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Revision as of 23:28, 2 November 2005 by (Talk)
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The NFSv4 protocol includes integrated support for ACLs which appear to be similar to those used by Windows. These are different from the ACLs supported by earlier NFS versions, which are based on POSIX draft ACLs and which use a separate rpc program (instead of being a part of the NFS protocol itself).

Useful references:

Basic design of the linux implementation:

None of the filesystems which the linux server exports support NFSv4 ACLs. However, many of them do support POSIX ACLs. So we map NFSv4 ACLs to POSIX ACLs and store POSIX ACLs in the filesystem. The mapping is imperfect, and prevents the server from accepting the full range of NFSv4 ACLs. We could instead store NFSv4 ACLs somewhere else--say in a separate extended attribute used only by the NFSv4 server. However, this would prevent our ACLs from being enforced against local users of the same filesystem. The code to perform this mapping on the server side is in the kernel, in fs/nfsd/nfs4acl.c.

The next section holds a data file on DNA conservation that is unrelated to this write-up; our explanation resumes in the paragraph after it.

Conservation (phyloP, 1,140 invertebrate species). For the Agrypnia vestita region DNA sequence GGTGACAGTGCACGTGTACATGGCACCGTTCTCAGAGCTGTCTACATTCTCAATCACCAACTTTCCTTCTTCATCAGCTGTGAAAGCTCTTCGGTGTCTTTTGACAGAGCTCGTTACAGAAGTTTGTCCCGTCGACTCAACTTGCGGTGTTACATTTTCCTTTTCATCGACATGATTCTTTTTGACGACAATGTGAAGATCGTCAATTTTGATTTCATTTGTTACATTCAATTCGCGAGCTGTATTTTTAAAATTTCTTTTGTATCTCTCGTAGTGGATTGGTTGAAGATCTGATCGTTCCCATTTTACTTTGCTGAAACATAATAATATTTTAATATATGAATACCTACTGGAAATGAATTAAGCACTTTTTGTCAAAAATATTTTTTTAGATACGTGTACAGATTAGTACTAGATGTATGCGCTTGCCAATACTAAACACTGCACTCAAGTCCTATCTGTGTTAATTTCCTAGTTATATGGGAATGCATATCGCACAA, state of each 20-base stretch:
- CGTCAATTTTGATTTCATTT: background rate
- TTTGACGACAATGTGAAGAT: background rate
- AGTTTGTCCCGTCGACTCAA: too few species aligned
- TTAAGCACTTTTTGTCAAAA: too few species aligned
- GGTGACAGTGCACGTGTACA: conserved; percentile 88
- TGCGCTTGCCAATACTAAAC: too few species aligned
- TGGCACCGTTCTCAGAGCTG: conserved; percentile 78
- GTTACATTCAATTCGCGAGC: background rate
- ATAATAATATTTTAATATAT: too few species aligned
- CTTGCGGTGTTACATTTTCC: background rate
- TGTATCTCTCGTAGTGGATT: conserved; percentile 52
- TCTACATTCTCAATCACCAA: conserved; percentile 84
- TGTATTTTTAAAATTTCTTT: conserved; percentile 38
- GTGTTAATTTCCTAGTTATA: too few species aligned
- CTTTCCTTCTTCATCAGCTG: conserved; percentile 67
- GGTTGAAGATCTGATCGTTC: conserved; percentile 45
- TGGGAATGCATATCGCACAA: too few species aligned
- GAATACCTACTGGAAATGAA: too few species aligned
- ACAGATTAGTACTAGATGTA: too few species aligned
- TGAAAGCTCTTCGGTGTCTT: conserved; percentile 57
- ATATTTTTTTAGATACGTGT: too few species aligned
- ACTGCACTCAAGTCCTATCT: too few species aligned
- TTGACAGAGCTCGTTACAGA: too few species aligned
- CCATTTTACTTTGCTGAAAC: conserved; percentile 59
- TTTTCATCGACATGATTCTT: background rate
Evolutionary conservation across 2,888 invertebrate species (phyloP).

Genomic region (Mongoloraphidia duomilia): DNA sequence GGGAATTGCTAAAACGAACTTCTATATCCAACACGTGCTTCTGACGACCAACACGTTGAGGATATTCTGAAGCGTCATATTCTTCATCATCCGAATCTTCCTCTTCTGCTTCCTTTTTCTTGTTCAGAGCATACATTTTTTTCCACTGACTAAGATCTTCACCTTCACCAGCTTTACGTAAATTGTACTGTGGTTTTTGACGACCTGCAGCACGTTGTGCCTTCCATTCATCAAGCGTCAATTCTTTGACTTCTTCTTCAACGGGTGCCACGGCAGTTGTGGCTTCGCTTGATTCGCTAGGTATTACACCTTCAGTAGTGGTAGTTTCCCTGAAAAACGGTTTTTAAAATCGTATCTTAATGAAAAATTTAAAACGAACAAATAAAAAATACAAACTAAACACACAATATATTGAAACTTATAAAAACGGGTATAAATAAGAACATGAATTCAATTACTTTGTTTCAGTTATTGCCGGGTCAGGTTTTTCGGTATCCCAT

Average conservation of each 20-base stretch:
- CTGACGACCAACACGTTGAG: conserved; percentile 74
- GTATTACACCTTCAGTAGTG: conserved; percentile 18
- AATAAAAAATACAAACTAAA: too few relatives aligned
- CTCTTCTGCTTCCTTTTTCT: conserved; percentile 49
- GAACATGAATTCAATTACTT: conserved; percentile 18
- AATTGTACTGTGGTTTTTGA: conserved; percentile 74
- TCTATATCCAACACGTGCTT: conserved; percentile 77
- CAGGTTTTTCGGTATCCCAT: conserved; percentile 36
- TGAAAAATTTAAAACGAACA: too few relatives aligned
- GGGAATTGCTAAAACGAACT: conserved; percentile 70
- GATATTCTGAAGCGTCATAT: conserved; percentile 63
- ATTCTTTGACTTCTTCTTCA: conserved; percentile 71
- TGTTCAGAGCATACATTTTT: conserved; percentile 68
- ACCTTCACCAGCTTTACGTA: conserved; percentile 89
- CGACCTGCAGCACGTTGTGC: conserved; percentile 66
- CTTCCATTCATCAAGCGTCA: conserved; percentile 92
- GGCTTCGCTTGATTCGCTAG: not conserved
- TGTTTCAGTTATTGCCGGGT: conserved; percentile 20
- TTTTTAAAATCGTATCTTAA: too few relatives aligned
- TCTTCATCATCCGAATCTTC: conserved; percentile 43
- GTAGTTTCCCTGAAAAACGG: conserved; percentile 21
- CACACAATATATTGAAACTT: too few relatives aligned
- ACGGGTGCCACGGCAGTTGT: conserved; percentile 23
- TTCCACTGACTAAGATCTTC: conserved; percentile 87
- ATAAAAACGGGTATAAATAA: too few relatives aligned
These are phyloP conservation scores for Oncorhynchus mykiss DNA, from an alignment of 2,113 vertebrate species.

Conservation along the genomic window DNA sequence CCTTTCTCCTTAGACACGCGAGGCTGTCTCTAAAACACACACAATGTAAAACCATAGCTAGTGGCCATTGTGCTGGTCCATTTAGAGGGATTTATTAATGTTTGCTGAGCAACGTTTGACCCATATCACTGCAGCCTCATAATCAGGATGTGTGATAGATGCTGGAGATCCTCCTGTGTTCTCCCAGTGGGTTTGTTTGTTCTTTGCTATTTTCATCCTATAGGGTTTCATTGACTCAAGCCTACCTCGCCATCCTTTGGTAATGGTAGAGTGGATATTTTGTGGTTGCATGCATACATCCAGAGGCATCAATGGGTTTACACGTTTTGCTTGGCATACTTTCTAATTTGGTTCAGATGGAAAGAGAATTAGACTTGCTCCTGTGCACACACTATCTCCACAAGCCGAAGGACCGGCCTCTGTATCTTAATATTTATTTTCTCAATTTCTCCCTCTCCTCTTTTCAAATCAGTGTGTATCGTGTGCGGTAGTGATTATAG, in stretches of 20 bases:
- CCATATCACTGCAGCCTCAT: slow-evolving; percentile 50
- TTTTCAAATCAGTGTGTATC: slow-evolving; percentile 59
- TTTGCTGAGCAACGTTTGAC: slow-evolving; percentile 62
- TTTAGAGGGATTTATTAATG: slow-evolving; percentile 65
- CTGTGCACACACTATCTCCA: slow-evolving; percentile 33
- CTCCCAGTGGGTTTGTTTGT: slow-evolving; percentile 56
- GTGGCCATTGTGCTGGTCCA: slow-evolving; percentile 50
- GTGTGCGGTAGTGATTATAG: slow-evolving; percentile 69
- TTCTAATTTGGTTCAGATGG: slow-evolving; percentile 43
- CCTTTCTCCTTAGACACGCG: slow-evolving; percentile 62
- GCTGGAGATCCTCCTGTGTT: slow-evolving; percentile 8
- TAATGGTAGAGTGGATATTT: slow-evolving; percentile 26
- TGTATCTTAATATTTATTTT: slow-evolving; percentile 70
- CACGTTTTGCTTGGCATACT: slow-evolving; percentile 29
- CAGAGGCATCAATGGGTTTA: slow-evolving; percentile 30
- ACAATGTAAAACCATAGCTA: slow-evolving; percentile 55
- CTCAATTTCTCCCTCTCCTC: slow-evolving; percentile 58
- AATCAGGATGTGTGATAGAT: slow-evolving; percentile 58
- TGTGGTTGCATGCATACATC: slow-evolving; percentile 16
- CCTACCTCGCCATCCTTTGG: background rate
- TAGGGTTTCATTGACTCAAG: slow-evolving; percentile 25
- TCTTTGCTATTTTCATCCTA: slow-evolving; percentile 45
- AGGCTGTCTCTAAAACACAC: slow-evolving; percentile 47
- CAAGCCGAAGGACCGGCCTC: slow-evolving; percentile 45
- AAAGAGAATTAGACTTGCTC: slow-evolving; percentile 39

The client also maps between NFSv4 and POSIX ACLs on the client, to allow it to support existing POSIX ACL interfaces. However it does this mapping in userspace; the kernel deals only in NFSv4 ACLs, which it exposes through a special extended attribute ("system.nfs4_acl"). Applications that use the POSIX ACL interfaces need to use a version of libacl that has been modified to do POSIX<->NFSv4 ACL mapping. But since userspace also has full access to the raw NFSv4 ACL, we can also provide utilities that get and set NFSv4 ACLs directly, without the need for mapping.

The data in the system.nfs4_acl attribute consists of the raw xdr data which the client receives from the server as the value of the "acl" attribute. It is up to userspace to do xdr decoding and encoding.

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